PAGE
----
Vendors' access to your data can provide entry for breach
Tuesday, December 15, 2015 8:48:34 AM
This article was originally published in the Honolulu Star-Advertiser on March 25, 2014
Since word broke last month that Target was ultimately breached through a connection it had established with one of its vendors, many businesses are taking a hard look at what kind of access they've granted to their own vendors.
And with good reason. It will be a tough year or two for Target's shareholders, but Target will survive this. The sobering reality is that most small and medium businesses don't survive such events. With the average cost of a data breach spiraling to $188,000, 60 percent of small businesses shutter their doors within six months of a data breach.
So, what steps can small and medium-size businesses take to reduce the risk of a breach coming from an established connection with a vendor or business partner?
- Know thyself. It seems quaint, but the first step in securing anything is to know where your data is and how someone could access it. How do your vendors get into the network? Is there a point-to-point connection, or a VPN?
- Harden remote access. Make sure whatever facility your vendors are using to access your network are appropriately secured. Use strong credentials that change every few months or, better yet, two-factor authentication, such as tokens. Make sure you don't have any remote access methods that are sitting unprotected on the Internet (this happens more often than you might imagine).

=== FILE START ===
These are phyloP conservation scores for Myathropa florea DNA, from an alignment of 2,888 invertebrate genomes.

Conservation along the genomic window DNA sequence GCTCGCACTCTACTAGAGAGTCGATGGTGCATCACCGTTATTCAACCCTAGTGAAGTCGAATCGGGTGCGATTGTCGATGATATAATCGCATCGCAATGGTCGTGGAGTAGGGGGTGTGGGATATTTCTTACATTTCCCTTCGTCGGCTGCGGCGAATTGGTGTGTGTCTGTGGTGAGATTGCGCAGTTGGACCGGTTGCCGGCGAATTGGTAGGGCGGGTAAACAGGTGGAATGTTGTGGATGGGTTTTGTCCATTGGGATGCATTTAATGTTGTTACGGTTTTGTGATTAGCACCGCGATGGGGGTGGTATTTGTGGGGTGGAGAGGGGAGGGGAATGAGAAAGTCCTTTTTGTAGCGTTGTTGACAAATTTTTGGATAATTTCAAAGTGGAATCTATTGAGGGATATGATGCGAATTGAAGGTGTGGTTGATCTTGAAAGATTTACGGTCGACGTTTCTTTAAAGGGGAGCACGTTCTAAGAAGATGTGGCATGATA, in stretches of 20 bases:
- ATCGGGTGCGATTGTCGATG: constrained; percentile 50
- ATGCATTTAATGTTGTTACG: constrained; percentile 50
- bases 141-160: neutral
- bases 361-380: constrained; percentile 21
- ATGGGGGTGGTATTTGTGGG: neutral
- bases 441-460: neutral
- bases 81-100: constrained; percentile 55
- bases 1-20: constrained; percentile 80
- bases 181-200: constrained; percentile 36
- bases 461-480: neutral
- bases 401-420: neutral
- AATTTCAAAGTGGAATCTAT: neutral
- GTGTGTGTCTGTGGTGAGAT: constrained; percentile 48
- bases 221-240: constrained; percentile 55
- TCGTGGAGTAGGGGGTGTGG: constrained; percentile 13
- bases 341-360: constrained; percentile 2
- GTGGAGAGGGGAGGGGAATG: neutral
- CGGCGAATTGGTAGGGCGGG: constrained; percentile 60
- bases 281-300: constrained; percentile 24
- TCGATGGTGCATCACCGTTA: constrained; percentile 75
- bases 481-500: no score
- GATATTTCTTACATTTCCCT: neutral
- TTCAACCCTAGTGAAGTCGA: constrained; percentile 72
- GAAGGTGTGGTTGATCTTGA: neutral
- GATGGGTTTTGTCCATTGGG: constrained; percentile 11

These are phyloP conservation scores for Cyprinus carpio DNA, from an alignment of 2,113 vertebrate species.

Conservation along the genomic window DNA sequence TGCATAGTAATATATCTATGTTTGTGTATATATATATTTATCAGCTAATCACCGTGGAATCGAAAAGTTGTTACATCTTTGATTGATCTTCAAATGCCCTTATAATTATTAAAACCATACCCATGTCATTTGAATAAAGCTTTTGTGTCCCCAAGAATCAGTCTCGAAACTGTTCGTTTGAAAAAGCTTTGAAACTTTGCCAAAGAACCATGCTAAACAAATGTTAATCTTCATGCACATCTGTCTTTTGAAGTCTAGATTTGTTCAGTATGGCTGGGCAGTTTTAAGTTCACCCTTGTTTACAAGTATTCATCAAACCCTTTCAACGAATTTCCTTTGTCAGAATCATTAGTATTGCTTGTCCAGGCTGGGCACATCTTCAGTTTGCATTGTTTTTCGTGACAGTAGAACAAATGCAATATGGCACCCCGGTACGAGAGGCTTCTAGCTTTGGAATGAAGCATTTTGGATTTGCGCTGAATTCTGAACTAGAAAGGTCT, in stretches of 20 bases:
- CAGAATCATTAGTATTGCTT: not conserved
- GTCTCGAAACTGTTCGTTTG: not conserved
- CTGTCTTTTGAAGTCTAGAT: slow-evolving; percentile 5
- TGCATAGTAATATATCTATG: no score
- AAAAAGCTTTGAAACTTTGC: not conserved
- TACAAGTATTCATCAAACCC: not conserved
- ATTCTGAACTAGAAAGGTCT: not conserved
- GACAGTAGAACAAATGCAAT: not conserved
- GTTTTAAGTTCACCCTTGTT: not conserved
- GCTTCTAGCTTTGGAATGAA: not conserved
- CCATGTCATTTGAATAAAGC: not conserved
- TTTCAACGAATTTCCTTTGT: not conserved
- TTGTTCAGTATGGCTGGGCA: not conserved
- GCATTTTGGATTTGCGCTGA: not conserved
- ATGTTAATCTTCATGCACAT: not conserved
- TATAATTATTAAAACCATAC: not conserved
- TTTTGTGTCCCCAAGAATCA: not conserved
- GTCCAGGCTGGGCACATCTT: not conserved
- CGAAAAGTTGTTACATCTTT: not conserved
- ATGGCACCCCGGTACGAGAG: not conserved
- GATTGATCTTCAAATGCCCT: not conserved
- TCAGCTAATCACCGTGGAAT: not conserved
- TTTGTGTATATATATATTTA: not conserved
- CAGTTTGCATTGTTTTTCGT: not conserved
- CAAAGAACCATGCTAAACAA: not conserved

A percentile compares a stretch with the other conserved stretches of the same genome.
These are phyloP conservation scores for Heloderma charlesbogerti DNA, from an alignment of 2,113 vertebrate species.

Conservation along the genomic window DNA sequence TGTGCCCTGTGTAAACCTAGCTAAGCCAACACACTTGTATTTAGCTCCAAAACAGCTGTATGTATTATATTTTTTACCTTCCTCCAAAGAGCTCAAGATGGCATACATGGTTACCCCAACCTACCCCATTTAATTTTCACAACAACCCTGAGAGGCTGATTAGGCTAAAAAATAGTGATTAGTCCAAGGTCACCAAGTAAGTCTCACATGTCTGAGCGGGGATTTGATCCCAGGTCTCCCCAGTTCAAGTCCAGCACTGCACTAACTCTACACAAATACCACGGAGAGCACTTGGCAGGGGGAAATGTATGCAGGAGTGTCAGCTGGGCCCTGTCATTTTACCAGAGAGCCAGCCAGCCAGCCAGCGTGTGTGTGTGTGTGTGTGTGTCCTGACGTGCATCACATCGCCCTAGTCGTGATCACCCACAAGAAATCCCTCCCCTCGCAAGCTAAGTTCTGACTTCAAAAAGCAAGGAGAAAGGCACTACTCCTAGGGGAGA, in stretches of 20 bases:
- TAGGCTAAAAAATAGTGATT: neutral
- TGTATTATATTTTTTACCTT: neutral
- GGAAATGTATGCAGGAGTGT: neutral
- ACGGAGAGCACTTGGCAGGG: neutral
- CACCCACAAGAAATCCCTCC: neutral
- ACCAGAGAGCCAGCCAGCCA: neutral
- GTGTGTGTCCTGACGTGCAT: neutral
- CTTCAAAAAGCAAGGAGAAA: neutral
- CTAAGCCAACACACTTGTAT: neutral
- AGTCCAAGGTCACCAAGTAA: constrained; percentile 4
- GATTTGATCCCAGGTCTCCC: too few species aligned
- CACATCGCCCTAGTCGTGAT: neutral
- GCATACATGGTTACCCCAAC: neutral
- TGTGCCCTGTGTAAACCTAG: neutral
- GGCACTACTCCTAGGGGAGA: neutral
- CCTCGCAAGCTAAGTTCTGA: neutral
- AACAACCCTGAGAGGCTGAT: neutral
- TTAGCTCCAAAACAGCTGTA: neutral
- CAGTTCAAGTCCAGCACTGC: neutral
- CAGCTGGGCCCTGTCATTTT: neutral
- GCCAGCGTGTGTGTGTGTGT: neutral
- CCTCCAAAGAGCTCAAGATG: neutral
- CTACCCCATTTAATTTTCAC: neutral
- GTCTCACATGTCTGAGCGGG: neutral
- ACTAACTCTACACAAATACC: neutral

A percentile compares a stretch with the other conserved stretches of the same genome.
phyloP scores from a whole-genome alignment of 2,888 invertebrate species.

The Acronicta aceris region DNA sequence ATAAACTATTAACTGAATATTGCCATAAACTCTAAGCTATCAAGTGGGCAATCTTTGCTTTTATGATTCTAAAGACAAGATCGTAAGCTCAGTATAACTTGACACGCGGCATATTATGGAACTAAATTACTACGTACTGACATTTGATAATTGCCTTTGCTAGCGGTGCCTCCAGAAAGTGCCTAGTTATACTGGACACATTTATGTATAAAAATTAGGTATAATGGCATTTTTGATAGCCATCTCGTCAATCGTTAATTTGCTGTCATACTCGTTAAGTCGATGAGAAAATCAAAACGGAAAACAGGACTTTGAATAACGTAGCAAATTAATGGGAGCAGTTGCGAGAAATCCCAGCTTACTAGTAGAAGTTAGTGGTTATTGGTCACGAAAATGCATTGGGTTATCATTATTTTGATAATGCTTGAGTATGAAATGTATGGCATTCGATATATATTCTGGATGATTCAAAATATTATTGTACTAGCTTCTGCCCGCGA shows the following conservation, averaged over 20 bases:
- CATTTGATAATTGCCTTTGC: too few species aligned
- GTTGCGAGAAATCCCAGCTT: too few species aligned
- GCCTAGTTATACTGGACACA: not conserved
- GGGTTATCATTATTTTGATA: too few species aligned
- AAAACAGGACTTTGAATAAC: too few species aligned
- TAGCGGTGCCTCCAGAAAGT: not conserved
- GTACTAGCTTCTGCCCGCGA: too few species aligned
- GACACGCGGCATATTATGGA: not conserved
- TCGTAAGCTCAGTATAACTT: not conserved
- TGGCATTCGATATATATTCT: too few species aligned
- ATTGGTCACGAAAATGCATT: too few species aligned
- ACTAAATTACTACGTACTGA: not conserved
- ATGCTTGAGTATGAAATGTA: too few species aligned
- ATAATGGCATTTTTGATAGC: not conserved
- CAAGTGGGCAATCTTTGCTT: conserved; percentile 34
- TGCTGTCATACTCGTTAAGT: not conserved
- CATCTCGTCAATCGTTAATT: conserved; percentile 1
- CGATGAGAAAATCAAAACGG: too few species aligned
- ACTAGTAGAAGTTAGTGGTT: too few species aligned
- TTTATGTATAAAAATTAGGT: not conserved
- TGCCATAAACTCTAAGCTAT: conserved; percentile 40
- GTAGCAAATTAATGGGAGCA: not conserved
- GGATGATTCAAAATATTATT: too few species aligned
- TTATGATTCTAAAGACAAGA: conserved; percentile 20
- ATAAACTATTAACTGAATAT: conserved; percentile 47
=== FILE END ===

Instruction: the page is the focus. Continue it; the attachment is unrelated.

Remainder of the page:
- Restrict vendor access to only the things they need, and when they need them. Do they need access to your point-of-sale system? If not, lock them out of it. Do your vendors need 24/7 access to your network? If not, disable their access and enable it only during the times when it is needed.
- Monitor vendor activity. Make sure you are logging your vendor access and, if possible, their activity once they are on your network.
- Monitor all your systems for changes. This is similar to the first tip of knowing thyself. The first thing hackers do when they get into a company's network is make changes to make it easier to come back. They might install some malware onto one of the computers or create a new account for themselves. So it's critical that you log changes to your network elements and computers, and review those logs regularly. If you can catch the hackers early enough, you can minimize the damage they do to your business.
No business can stop every hacker, but by implementing these five tips, you can give your business a fighting chance.